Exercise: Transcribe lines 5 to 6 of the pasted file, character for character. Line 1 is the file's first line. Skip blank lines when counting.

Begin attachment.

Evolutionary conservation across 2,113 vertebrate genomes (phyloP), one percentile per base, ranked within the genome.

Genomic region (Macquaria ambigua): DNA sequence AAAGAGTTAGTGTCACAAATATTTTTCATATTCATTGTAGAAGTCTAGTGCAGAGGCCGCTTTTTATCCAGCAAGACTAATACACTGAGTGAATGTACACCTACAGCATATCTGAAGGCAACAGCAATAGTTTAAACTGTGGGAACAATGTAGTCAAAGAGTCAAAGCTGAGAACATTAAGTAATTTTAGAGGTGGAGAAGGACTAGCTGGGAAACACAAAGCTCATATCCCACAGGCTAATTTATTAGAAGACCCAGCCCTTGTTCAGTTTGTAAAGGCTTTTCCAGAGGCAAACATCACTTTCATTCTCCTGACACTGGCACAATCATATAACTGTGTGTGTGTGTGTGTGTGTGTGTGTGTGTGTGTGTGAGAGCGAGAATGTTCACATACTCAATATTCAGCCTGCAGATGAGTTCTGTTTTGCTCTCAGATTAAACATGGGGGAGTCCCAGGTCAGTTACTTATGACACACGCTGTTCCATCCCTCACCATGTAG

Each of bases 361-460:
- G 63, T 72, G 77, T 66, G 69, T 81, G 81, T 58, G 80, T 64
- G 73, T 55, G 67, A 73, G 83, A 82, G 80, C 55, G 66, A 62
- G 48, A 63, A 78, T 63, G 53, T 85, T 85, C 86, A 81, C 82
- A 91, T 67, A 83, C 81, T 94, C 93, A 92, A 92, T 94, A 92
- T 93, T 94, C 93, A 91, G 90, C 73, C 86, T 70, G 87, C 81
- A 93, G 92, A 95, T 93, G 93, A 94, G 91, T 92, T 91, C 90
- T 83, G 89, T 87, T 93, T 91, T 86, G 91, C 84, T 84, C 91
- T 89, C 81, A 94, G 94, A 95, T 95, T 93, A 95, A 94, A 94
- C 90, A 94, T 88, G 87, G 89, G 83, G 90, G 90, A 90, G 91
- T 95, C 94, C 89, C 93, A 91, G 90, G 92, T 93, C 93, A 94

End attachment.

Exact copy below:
- G 73, T 55, G 67, A 73, G 83, A 82, G 80, C 55, G 66, A 62
- G 48, A 63, A 78, T 63, G 53, T 85, T 85, C 86, A 81, C 82